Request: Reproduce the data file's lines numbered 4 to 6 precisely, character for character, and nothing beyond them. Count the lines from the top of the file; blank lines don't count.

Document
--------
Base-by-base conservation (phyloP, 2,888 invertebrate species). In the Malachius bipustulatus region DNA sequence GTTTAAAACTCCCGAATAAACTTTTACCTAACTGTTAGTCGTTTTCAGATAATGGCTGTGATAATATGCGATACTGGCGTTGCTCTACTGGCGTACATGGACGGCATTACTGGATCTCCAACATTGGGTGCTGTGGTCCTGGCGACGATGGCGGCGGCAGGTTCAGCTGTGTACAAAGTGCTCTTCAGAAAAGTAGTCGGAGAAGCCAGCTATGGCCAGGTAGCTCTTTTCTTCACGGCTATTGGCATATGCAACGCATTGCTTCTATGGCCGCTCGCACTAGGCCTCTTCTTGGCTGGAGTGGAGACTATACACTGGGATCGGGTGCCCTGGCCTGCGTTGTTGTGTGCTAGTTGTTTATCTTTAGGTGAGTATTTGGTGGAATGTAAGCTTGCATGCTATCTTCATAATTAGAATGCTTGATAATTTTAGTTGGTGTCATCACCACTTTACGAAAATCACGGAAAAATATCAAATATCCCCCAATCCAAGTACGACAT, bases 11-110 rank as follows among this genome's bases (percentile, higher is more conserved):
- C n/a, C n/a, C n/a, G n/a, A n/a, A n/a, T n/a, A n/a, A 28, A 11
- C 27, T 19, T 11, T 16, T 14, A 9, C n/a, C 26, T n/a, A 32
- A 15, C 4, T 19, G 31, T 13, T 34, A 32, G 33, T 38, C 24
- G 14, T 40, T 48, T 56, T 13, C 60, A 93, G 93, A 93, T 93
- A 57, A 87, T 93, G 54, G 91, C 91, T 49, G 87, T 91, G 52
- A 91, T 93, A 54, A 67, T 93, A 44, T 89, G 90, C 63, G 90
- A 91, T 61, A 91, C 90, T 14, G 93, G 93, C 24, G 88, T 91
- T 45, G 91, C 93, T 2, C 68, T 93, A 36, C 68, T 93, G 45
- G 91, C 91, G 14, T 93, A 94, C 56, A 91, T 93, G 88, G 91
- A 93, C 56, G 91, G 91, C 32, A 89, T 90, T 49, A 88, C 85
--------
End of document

- A 15, C 4, T 19, G 31, T 13, T 34, A 32, G 33, T 38, C 24
- G 14, T 40, T 48, T 56, T 13, C 60, A 93, G 93, A 93, T 93
- A 57, A 87, T 93, G 54, G 91, C 91, T 49, G 87, T 91, G 52